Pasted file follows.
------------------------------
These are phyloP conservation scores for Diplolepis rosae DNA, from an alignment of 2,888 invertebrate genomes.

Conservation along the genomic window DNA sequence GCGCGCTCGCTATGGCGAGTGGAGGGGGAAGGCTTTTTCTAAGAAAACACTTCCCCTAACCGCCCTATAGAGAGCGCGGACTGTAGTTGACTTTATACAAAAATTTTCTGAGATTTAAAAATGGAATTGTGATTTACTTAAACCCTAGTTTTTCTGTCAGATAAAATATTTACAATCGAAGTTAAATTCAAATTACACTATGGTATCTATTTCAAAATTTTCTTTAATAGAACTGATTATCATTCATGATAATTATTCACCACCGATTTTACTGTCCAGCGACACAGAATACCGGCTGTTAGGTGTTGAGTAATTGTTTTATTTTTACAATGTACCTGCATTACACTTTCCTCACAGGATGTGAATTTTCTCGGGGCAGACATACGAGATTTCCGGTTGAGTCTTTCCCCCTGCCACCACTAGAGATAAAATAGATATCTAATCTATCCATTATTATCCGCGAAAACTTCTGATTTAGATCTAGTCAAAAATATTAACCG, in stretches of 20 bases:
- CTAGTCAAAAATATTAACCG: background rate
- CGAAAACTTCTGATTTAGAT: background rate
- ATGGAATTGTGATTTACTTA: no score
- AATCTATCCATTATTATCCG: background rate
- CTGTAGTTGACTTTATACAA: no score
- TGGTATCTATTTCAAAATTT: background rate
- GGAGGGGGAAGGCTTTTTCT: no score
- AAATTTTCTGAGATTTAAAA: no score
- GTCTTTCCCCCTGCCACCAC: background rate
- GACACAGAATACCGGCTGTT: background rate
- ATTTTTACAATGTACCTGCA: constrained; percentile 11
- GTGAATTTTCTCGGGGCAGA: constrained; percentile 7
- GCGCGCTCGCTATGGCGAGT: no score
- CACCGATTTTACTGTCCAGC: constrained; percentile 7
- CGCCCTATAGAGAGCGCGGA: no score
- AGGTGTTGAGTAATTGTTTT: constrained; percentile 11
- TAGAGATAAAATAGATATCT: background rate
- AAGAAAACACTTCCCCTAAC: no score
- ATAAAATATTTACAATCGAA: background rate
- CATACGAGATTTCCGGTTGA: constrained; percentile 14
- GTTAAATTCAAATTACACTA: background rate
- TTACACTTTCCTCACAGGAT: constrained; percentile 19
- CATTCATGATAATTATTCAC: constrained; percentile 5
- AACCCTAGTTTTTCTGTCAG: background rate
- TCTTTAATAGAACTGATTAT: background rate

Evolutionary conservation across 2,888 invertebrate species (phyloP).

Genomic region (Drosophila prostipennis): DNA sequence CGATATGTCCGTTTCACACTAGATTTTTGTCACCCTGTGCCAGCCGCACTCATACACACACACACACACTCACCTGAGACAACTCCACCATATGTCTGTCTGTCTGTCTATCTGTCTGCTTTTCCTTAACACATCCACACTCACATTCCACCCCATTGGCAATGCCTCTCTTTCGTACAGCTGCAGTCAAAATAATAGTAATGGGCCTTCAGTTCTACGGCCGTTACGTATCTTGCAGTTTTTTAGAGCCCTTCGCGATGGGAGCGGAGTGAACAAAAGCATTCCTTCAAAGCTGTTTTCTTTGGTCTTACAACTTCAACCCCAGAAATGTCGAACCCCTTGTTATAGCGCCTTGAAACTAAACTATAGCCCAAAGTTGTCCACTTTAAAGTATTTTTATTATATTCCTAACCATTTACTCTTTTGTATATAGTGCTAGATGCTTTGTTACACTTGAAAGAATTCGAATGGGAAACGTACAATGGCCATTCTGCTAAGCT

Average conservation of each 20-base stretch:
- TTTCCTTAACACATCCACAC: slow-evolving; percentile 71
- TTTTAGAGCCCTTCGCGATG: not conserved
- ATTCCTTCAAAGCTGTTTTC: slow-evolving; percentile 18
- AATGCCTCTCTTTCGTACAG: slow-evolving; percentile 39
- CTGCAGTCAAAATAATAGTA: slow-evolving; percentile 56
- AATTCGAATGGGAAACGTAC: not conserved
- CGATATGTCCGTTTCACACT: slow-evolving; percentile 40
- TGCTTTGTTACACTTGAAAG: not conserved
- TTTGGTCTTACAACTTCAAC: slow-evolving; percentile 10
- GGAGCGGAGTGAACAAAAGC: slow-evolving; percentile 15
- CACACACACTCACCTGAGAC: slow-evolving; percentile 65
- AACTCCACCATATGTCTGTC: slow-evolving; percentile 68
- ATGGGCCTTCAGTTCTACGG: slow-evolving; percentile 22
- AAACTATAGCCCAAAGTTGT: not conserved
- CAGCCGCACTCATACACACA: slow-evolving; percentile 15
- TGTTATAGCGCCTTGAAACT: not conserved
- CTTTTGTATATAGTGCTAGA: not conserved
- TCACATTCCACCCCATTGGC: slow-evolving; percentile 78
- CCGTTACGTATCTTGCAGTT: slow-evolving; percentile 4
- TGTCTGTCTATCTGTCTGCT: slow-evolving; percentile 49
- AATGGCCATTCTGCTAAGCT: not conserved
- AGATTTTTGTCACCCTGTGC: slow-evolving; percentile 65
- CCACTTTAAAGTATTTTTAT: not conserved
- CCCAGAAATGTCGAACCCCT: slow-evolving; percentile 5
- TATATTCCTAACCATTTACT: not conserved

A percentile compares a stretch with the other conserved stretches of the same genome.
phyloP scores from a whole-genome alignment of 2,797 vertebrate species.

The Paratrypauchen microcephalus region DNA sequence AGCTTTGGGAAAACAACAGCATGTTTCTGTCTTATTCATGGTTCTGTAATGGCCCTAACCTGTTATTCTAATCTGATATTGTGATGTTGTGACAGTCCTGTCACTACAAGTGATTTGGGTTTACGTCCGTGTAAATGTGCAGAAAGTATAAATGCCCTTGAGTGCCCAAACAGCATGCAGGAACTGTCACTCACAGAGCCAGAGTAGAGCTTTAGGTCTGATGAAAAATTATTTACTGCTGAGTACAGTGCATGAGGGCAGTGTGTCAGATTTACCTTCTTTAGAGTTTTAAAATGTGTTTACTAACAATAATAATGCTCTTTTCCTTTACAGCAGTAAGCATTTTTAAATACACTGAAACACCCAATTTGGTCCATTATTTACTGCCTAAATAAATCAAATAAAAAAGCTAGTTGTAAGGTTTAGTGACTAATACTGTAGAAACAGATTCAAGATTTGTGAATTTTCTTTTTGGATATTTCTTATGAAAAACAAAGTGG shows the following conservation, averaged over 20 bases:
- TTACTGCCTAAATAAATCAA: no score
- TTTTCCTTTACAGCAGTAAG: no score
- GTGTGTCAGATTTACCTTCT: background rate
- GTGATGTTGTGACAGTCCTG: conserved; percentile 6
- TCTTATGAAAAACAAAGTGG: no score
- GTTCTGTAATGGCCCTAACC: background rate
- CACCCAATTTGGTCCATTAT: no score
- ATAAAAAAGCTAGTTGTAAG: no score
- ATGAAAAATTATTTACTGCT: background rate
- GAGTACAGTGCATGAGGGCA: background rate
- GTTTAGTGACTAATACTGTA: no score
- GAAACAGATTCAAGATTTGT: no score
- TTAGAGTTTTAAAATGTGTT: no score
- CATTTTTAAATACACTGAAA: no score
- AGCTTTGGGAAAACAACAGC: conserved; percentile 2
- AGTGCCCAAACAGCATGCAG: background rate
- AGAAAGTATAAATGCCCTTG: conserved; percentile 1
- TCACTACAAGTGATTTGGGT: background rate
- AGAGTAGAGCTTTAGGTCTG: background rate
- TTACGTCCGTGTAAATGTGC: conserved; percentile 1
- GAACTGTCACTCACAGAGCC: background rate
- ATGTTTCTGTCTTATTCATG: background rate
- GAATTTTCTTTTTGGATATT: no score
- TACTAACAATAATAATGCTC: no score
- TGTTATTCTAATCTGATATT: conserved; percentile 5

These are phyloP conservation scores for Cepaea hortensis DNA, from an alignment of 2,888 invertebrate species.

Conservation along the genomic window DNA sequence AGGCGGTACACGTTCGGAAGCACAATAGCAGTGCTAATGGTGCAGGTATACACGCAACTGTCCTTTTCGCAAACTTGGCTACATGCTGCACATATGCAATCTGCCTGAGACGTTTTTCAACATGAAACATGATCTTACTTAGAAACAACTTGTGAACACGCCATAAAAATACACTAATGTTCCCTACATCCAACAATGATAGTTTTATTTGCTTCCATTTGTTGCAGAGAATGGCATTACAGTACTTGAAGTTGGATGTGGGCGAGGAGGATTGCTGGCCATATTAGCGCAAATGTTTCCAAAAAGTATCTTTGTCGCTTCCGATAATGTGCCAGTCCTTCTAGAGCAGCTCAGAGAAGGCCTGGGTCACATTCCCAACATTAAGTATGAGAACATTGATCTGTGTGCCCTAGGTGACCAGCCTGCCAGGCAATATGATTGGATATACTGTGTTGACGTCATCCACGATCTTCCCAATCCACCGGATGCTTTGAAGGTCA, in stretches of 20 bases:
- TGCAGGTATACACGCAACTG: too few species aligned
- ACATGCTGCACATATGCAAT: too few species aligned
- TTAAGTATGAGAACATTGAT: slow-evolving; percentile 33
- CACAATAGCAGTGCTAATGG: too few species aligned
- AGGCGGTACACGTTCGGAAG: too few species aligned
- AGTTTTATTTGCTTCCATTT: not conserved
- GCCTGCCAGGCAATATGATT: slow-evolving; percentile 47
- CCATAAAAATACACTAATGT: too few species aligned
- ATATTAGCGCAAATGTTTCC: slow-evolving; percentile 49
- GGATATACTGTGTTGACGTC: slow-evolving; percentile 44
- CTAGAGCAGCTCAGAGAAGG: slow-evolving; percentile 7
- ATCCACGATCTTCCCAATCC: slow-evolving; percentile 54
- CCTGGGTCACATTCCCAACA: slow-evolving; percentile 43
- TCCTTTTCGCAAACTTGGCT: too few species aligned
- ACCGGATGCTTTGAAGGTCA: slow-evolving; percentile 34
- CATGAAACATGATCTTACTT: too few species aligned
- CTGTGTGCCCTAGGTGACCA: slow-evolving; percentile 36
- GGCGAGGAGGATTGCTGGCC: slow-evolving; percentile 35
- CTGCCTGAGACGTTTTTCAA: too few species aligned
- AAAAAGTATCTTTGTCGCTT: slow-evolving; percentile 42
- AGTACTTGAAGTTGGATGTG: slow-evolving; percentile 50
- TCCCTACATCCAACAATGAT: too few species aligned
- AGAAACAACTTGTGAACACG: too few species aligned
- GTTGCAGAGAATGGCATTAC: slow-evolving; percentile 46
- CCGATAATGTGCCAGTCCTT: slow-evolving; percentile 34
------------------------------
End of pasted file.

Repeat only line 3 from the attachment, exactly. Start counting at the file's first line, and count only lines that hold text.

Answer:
- CTAGTCAAAAATATTAACCG: background rate